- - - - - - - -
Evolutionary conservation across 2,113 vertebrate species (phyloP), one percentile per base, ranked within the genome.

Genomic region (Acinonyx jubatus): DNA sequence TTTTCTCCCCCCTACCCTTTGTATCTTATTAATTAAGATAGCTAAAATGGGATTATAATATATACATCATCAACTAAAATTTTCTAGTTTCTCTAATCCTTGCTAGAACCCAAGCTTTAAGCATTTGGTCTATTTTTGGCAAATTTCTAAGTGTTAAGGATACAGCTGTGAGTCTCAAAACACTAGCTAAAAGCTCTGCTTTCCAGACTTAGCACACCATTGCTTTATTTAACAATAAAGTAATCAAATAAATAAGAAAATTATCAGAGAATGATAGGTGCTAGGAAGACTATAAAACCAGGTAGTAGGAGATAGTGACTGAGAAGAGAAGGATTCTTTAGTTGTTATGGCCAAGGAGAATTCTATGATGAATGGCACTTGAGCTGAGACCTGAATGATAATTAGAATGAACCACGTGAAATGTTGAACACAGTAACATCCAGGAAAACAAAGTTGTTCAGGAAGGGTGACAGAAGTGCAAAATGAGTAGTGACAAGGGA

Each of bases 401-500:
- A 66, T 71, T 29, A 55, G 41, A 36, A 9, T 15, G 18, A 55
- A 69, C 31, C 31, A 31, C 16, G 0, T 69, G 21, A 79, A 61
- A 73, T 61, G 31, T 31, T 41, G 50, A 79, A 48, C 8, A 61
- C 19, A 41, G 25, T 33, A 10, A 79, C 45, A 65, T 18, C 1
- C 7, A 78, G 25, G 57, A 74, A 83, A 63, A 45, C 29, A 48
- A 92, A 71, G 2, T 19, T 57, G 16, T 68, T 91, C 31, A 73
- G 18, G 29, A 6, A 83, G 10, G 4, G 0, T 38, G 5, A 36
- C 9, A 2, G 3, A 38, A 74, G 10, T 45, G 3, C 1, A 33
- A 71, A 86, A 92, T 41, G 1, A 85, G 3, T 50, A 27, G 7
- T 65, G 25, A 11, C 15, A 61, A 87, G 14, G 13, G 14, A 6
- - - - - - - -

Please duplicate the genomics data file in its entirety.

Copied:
Evolutionary conservation across 2,113 vertebrate species (phyloP), one percentile per base, ranked within the genome.

Genomic region (Acinonyx jubatus): DNA sequence TTTTCTCCCCCCTACCCTTTGTATCTTATTAATTAAGATAGCTAAAATGGGATTATAATATATACATCATCAACTAAAATTTTCTAGTTTCTCTAATCCTTGCTAGAACCCAAGCTTTAAGCATTTGGTCTATTTTTGGCAAATTTCTAAGTGTTAAGGATACAGCTGTGAGTCTCAAAACACTAGCTAAAAGCTCTGCTTTCCAGACTTAGCACACCATTGCTTTATTTAACAATAAAGTAATCAAATAAATAAGAAAATTATCAGAGAATGATAGGTGCTAGGAAGACTATAAAACCAGGTAGTAGGAGATAGTGACTGAGAAGAGAAGGATTCTTTAGTTGTTATGGCCAAGGAGAATTCTATGATGAATGGCACTTGAGCTGAGACCTGAATGATAATTAGAATGAACCACGTGAAATGTTGAACACAGTAACATCCAGGAAAACAAAGTTGTTCAGGAAGGGTGACAGAAGTGCAAAATGAGTAGTGACAAGGGA

Each of bases 401-500:
- A 66, T 71, T 29, A 55, G 41, A 36, A 9, T 15, G 18, A 55
- A 69, C 31, C 31, A 31, C 16, G 0, T 69, G 21, A 79, A 61
- A 73, T 61, G 31, T 31, T 41, G 50, A 79, A 48, C 8, A 61
- C 19, A 41, G 25, T 33, A 10, A 79, C 45, A 65, T 18, C 1
- C 7, A 78, G 25, G 57, A 74, A 83, A 63, A 45, C 29, A 48
- A 92, A 71, G 2, T 19, T 57, G 16, T 68, T 91, C 31, A 73
- G 18, G 29, A 6, A 83, G 10, G 4, G 0, T 38, G 5, A 36
- C 9, A 2, G 3, A 38, A 74, G 10, T 45, G 3, C 1, A 33
- A 71, A 86, A 92, T 41, G 1, A 85, G 3, T 50, A 27, G 7
- T 65, G 25, A 11, C 15, A 61, A 87, G 14, G 13, G 14, A 6